LONDON (Reuters) - A tyre problem that nearly cost Lewis Hamilton a record seventh British Grand Prix victory last weekend was due to a particularly long final stint on one set, Pirelli said on Tuesday.
Six times Formula One world champion Hamilton won the race at Silverstone on three wheels and a flat tyre after his front left deflated on the final lap with some 3.8 km between him and the finish.
Team mate Valtteri Bottas dropped from second to 11th after a similar problem a lap earlier while McLaren’s Carlos Sainz plunged from fourth to 13th.
“The key reason is down to a set of individual race circumstances that led to an extremely long use of the second set of tyres,” sole supplier Pirelli said in a statement after conducting an initial analysis.
The company pointed out that nearly all teams brought forward their planned pit stop when the safety car was deployed for a second time, meaning they did around 40 laps -- more than three quarters of the 52 lap race -- on a single set of tyres.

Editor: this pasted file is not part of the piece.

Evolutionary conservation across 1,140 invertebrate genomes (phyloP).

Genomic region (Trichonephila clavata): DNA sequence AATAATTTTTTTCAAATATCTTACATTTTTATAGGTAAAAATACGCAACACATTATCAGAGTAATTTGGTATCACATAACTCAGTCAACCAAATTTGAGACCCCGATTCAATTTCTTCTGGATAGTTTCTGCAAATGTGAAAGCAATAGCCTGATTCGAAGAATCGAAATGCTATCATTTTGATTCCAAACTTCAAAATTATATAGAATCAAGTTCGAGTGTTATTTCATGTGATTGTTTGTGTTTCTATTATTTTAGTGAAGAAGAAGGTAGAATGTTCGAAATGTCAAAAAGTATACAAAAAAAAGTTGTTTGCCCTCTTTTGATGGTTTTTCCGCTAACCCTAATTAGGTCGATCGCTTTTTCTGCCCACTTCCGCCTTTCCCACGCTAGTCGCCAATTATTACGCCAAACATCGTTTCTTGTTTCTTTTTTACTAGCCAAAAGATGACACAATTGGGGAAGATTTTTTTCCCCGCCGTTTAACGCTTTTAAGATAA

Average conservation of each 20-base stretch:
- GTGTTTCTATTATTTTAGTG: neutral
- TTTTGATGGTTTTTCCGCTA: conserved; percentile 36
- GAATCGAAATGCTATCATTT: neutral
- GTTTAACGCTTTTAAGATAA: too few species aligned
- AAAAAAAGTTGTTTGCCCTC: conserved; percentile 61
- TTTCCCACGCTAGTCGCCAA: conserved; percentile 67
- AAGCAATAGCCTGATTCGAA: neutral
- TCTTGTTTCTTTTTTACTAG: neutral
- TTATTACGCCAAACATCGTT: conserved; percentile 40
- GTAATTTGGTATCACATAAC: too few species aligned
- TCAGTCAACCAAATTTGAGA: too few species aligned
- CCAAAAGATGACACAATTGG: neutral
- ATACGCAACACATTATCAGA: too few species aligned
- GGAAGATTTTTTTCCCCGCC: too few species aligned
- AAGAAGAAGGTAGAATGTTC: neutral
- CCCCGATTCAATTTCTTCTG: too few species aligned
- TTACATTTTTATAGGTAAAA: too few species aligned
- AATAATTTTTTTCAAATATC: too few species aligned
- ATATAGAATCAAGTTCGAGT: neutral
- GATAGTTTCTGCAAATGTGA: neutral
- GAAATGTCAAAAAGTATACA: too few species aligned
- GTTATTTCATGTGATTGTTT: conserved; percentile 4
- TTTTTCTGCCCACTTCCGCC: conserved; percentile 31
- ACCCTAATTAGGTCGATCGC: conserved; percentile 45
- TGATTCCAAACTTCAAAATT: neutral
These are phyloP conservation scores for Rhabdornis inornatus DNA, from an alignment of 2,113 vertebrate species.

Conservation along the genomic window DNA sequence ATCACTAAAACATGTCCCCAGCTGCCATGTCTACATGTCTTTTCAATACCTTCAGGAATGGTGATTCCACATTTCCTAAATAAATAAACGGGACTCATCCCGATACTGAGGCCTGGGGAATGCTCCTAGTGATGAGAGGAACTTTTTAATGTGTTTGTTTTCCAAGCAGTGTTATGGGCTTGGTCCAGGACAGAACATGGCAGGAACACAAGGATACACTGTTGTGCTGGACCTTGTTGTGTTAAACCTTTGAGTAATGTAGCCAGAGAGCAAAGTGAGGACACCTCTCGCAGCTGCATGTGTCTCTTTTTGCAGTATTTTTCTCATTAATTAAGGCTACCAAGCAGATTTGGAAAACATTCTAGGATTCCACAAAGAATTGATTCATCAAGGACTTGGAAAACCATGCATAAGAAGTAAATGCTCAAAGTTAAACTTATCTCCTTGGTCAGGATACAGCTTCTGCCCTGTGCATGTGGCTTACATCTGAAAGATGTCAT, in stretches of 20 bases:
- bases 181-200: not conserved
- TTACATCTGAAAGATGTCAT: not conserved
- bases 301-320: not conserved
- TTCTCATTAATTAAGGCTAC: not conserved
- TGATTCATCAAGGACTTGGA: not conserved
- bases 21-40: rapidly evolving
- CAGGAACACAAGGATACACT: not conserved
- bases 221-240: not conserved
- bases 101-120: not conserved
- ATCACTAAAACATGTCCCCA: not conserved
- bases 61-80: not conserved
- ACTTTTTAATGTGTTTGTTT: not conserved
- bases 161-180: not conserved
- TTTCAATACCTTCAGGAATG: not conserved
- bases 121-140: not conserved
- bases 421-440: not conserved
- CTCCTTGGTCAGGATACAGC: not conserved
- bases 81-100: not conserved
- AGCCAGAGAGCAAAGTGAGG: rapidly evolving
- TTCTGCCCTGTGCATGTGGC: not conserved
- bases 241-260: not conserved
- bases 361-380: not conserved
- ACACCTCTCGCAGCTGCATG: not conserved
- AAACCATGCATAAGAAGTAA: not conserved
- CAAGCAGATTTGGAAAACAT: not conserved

Silverstone is also one of the fastest and most demanding tracks.
Pirelli said the final laps had been particularly tough “as a consequence of the biggest forces ever seen on tyres generated by the fastest Formula One cars in history.”
It added that the front left tyre, which takes more punishment than the others at Silverstone, had been under “maximum stress”.
Silverstone hosts another race this weekend, the 70th Anniversary Grand Prix, and Pirelli said softer compounds would be used which should rule out such long stints and turn it into a likely two stop race.
“Also the usage prescription will be reviewed, increasing the minimum tyre pressures to reduce the stress on the construction,” it added.
Reporting by Alan Baldwin, editing by Toby Davis
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